Kool-Aid Pie

Here’s a great last-minute dessert for family get-togethers that’s so easy even the kids can make it. The pie takes only a couple of hours in the freezer to set well enough for slicing. Mix one can sweetened condensed milk, one container Cool Whip or a similar whipped topping and one packet of Kool-Aid drink mix–your choice of flavors; that’s strawberry in the photo below–and spread in an 8-inch graham cracker pie crust. Freeze for at least two hours before slicing and serving. (Hint: peach mango is delish!)

 

Dressing Muffins

Most people consider creativity an essential element in cooking, but I think it should be discouraged in the home kitchen. Remember your audience. You’re cooking for people you know on intimate terms, and a big mistake (like putting sweet pickles in a cheesecake) will mean you’re going to have to hear about it for a very long time, and not in complimentary language. Culinary creativity is best left to those Food Network geniuses who when given turnips as a competitive ingredient are provided with Corsican prawns, Kobe beef and Kurdistani apples to shore up their efforts. Between you and me, I’d like to see what they’d do with a few skinny pork chops, a can of green beans and a jar of crunchy peanut butter. (Okay, I’ll throw in a loaf of bread, too).

But kitchen innovation emphasizing technique rather than ingredients can have impressive results, especially when you’re dealing with what’s familiar, and this one is simple: Bake dressing in a muffin pan. It’s easy to do, and the result is a morsel that’s eaten handily, stored easily and kids love them. I like to top some of them with a bit of whole-berry cranberry sauce. They also look good piled on a pretty plate alongside your other buffet items. They take a little more care than simply pouring your dressing into a casserole dish as is usually done, but they more than make up for the initial effort by freeing up space in the refrigerator and freezer, space you’ll no doubt need for other holiday leftovers. You can make these days before, freeze, and heat when needed.

Use a cooking spray to oil the muffin tin. Spoon dressing batter into the cups and fill to the top, since these do not rise as much as a bread muffin would. Place your pans in the middle rack of the oven and bake at 350 until the tops are firm and the edges have just begun to brown, about 25 minutes. Top with whole berry cranberries when they’re about half-way done. Brush with melted butter and let them cool before taking them from the pan (use a fork) and removing the paper. Store for later and reheat on a cookie sheet.

Oyster Dressing

The Gulf oyster has had a disastrous decade. The Deepwater Horizon explosion and oil spill in 2010 killed up to 6 billion of the adult population. More recently the opening of the Bonnet Carré Spillway on the Mississippi River decimated the saltwater ecosystem of the Mississippi Sound, including what are still among the largest remaining oyster reefs in the world. Recovery is underway. A $5 million oyster restoration plan is in the works; the oysters will be seeded this winter in over 200 square miles of artificial reefs to grow undisturbed until 2021. And oyster farming shows huge promise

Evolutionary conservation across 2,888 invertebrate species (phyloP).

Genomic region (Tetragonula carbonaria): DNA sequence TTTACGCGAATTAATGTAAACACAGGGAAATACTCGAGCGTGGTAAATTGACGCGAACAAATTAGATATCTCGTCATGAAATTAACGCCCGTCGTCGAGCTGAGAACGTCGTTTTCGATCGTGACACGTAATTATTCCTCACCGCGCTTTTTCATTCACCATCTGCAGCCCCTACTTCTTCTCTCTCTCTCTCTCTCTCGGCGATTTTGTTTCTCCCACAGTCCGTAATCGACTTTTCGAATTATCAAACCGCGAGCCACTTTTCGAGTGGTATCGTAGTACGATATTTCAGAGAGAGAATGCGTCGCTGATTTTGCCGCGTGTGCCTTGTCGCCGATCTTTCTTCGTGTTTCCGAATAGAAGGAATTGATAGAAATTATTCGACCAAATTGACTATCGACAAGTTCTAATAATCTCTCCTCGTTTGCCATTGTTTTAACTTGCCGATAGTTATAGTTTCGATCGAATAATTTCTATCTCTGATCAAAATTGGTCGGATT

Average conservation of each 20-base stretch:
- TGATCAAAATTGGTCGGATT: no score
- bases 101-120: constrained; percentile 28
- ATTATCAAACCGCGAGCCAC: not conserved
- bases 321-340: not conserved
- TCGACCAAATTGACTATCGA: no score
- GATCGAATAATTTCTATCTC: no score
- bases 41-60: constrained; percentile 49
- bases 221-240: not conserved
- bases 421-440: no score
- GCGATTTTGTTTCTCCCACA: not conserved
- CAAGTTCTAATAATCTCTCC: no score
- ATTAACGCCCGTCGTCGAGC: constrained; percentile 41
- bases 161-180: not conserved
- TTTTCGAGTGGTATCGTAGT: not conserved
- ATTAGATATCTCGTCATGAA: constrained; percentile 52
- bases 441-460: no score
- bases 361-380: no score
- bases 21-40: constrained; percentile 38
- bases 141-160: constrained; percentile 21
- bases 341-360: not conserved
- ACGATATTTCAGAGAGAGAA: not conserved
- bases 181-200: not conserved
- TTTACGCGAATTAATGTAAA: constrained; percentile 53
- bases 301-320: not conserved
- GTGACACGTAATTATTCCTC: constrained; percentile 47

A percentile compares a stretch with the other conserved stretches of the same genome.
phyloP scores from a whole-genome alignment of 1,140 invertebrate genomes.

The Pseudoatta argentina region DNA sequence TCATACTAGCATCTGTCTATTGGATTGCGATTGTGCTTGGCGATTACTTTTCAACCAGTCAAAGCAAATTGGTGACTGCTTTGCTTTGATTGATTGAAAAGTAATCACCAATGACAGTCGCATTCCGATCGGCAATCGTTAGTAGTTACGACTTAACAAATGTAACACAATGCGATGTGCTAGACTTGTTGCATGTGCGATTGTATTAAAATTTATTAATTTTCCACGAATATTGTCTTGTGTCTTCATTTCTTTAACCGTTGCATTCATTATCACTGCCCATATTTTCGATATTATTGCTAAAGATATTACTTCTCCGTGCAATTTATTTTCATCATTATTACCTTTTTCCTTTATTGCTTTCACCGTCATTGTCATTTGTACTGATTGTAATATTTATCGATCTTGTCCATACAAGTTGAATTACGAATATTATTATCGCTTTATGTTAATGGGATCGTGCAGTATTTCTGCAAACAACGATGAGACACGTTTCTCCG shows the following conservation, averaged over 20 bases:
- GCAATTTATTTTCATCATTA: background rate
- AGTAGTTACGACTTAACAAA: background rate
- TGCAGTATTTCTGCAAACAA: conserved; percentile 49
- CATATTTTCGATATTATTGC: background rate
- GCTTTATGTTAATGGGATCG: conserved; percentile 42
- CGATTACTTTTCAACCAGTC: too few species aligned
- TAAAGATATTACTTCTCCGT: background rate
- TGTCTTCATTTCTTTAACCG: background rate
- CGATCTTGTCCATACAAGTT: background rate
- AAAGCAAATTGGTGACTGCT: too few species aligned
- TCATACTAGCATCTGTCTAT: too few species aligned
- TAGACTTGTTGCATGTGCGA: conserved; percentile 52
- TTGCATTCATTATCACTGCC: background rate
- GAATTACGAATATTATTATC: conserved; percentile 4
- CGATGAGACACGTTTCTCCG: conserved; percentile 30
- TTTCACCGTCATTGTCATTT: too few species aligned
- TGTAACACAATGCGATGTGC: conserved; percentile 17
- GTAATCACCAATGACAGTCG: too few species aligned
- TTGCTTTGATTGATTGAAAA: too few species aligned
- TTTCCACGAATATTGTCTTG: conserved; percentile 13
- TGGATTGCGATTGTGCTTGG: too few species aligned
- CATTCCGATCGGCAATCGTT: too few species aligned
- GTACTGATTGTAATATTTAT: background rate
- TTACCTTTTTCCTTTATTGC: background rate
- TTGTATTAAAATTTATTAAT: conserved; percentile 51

While the oyster numbers are way down, if you see a generic oyster in a supermarket or a raw bar, it’s probably still a Gulf oyster, which is a strain of Eastern oyster, Crassostrea virginica, found on the Atlantic coast. Gulf oysters tend to be large, tender, and well-suited to cooking. Rockefeller sauce overwhelms a delicate Olympia, but the meaty Gulf oyster holds its own even in dressing.

Oyster dressing is a favorite of New Englanders that dates back to the 18th century when oysters were abundant along the eastern coast of North America. Oysters had been used in the British Isles with or without bread crumbs for stuffing for over 335 years. In Britain, oysters were added to stuffing that was more traditionally used in fowl, fish, calves head, leg of mutton, hares, and pigs, and this tradition was brought over with British colonists. Oysters were once so cheap and plentiful that many early American cooks stuffed their turkeys and chicken with oysters. As the oysters declined along the Eastern seaboard, so did oyster dressing, and now the dish is most often encountered along the Gulf.

As I’ve said elsewhere (I’m sure) dressings tend to have more wheat bread the closer you get to the Gulf Coast, and oyster dressing is no exception; most Louisiana recipes call for a stale French loaf of some kind. However, inland recipes and older recipes most often call for cornbread. While the one I’m giving you here is mine, it’s typical of the upland South in that cornbread is used and green pepper is not.

Oyster Dressing